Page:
The Reagan Decade.
In American politics the 1980s were the decade of Ronald Reagan, who was elected president in 1980 and succeeded by his vice president, George Bush, in 1989. Reagan's vision of the nation—and to a somewhat lesser extent his conservative agenda—shaped the economic and political fortunes of the United States for most of the 1980s.
As the decade began, Americans were struggling with an image of a country that was no longer the most powerful and prosperous nation in the world. Trust in politicians had been eroded by a series of political scandals that began in 1974 with the spectacle of an administration disgraced, as Richard Nixon resigned the presidency in the wake of Watergate, and continued into the 1980s with revelations about bribery of elected officials in the FBI Abscam sting. Social problems such as drug abuse, teen pregnancy, and violent crime were on the rise. The American economy exhibited a conjunction of high inflation, rising unemployment, and little growth. Americans were losing well-paying manufacturing jobs and taking low-paying service jobs in their place. Japan and Germany were challenging American dominance in world trade, and the United States was incurring larger and larger trade imbalances. As the major oil-producing countries raised the price of oil higher and higher, Americans were spending more and more of their incomes for gasoline and heating fuels.
The cost of human lives and international prestige incurred by a losing military effort in Vietnam had Congress shying away from Third World conflicts. Yet the Soviet Union seemed more aggressive than ever in expanding its sphere of influence. When student radicals seized the American embassy in Tehran, Iran, in late 1979 and held its staff hostage over the next fourteen months, Americans learned a frustrating lesson that was repeated again and again during the 1980s: even the finest, best-equipped military force in the world could not protect American citizens from political terrorism.
During the 1980 presidential campaign Ronald Reagan projected an optimistic, "can-do" persona and offered an appealing vision of an America restored to its former glory and prosperity through the good-old Puritan virtues of hard work, self-reliance, and faith in God. He promised to right the economy by reducing taxes, cutting government waste and bureaucracy, balancing the budget, and eliminating the deficit. He appealed to Americans' deep-seated patriotism with his vow to restore the prestige and power of the United States in foreign policy. Americans liked what they heard. Reagan defeated incumbent president Jimmy Carter, in large measure because of the votes of "Reagan Democrats," traditionally Democratic voters who bolted their party to vote for Reagan. Many of them were blue-collar workers dissatisfied with the Democrats' embrace of civil rights and so-called cultural liberalism. Setting aside their traditional suspicions that the Republicans were the party of the rich, they embraced Reagan's populist rhetoric. He promised them a new "supply-side" economic program that would ostensibly support their entrepreneurial spirit.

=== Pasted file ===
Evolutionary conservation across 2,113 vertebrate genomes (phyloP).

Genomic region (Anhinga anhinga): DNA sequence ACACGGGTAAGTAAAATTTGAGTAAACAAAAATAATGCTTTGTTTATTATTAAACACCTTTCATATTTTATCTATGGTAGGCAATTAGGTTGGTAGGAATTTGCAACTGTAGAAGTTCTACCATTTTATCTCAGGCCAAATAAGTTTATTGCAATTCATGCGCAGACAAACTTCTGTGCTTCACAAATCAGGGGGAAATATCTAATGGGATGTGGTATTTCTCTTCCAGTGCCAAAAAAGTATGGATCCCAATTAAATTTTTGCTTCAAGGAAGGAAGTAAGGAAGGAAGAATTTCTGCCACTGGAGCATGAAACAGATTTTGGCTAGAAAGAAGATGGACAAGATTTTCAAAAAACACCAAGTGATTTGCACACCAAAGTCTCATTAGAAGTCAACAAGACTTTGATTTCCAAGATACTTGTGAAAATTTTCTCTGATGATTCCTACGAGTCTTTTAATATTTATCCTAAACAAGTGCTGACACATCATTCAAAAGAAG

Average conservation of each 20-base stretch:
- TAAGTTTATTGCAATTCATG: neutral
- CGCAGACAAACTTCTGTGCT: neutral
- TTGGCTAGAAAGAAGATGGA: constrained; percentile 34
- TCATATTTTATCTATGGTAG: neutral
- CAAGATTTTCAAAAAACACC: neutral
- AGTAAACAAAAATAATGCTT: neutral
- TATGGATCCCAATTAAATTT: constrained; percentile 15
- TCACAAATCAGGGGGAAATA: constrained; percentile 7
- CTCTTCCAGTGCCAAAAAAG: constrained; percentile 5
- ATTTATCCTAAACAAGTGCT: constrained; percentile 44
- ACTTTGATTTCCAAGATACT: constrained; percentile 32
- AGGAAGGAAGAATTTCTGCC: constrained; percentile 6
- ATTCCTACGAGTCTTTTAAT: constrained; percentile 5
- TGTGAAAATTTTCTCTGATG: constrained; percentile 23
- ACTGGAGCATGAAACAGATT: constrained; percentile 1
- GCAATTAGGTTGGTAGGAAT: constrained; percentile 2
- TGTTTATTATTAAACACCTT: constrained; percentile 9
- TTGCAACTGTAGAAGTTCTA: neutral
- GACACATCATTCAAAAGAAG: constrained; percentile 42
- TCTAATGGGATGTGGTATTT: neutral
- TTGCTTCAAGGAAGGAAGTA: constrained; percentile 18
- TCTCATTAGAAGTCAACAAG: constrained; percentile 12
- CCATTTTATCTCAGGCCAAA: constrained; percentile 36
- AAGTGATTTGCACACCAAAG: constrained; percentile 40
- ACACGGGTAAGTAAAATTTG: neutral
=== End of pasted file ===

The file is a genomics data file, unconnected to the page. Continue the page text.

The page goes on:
Democrats charged that Reagan's economic program took from the poor to enrich the wealthy and that the nation he envisioned left out minorities, the disadvantaged, and the disabled. Echoing Calvin Coolidge's pronouncement in the 1920s that the "business of the United States is business," Reagan and his supporters replied that economic incentives to the wealthy stimulated investment in American companies, creating a "trickle-down" of prosperity to the American worker through jobs and raises.
Deficits and Economic Growth.
Reagan's economic program never actually worked as planned. Tax-reform bills passed in 1981 and 1986 substantially reduced rates for personal and corporate income taxes, but the economy did not grow quickly...